Mayonnaise was invented in 1756 by the French chef of the Duc de Richelieu. After the Duc beat the British at Port Mahon, his chef created a victory feast that was to include a sauce made of cream and eggs. Realizing that there was no cream in the kitchen, the chef substituted olive oil for the cream and a new culinary creation was born. The chef named the new sauce "Mahonnaise" in honor of the Duc's victory.

Mayonnaise is a process of forcing egg yolks to absorb a fatty substance, oil in this case, and to hold it in to a thick and creamy suspension. But as the egg yolks do not have to be warmed, the sauce is that much simpler to make. You can make it by hand, blender or food processor. I've used the food processor as it produces a larger and better sauce.

Since homemade mayonnaise is uncooked, be sure to use the freshest eggs possible, and ones that you are reasonably sure are free from salmonella. Homemade mayonnaise will last three to four days in the refrigerator.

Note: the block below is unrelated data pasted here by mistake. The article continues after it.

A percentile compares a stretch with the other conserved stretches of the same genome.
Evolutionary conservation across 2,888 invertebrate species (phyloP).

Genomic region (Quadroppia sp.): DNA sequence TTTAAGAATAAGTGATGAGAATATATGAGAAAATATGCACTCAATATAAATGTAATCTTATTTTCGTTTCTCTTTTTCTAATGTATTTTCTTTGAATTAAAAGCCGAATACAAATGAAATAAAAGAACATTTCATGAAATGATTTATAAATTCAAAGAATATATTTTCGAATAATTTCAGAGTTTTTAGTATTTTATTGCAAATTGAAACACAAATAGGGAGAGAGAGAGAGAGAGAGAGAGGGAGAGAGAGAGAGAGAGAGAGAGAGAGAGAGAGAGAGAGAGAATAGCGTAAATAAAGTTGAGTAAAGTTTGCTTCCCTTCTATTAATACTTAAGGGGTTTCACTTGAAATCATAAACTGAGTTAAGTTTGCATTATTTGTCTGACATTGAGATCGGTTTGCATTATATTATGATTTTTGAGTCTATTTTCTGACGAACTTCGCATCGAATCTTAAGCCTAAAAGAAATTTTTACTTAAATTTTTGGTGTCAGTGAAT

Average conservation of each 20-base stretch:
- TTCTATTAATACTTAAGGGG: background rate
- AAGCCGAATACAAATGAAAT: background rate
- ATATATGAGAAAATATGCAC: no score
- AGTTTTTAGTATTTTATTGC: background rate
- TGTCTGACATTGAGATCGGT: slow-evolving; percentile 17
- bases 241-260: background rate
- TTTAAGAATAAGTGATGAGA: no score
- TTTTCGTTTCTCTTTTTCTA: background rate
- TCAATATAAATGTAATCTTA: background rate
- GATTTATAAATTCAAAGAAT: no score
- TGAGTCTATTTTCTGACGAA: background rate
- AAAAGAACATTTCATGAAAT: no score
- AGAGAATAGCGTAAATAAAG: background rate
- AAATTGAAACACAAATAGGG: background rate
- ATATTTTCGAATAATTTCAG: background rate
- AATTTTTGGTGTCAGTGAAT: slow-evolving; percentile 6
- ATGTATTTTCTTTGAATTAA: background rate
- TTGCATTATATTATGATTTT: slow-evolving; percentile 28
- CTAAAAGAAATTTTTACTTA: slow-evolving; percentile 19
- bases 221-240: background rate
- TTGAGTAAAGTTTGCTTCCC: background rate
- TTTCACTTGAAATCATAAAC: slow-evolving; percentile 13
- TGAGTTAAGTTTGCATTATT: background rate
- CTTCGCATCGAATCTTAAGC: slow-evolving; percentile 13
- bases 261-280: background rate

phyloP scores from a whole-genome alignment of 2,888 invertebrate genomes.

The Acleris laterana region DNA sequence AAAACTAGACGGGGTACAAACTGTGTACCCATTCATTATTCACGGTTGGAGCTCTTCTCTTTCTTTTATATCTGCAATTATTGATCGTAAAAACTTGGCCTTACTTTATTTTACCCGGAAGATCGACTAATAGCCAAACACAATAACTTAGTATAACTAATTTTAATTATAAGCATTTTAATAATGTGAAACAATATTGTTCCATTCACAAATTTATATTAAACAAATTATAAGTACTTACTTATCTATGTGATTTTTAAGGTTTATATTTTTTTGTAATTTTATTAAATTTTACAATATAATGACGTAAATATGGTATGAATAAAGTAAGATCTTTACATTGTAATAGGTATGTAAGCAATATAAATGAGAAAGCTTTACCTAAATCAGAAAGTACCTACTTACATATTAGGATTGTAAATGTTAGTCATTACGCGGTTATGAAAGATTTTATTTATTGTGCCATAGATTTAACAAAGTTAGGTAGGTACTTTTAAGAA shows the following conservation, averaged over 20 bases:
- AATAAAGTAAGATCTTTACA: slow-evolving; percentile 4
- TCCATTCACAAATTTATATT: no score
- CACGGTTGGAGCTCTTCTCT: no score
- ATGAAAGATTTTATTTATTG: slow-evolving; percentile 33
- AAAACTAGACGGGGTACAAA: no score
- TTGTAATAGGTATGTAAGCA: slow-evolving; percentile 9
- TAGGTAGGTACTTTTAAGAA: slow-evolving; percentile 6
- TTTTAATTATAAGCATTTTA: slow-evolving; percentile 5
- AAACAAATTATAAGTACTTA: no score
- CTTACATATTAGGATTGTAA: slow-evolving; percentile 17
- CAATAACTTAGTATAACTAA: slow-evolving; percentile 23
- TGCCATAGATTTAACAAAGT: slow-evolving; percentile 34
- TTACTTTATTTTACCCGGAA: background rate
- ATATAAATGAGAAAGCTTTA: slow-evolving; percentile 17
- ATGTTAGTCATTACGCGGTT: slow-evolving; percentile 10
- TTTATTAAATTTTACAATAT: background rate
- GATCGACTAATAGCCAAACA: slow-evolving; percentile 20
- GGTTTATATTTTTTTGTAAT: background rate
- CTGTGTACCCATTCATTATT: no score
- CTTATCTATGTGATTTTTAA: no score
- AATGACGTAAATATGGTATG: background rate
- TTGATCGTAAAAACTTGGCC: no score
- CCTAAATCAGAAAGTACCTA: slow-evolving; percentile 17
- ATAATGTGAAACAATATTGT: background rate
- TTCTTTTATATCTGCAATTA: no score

One should also exercise caution when serving homemade mayonnaise to young children, the elderly and those with compromised immune systems.

Mayonnaise is used as the base for other sauces, such as tartar sauce and thousand-island salad dressing. Aioli is garlic-flavored mayonnaise. Another classic emulsion sauce is hollandaise, which is a cooked mixture of butter, egg yolks and lemon juice.

To make 2 cups of mayonnaise in the food processor, fitted with the steel blades, you'll need:

1 egg and 2 egg yolks (at room temperature)
1/4 teas. dry mustard
1/2 teas. coarse salt
Freshly squeezed lemon juice and/or white wine vinegar
2 cups of the best quality olive oil and/or vegetable oil
Additional salt, pepper, lemon juice or wine vinegar as needed

Process the egg and yolks for 1 minute.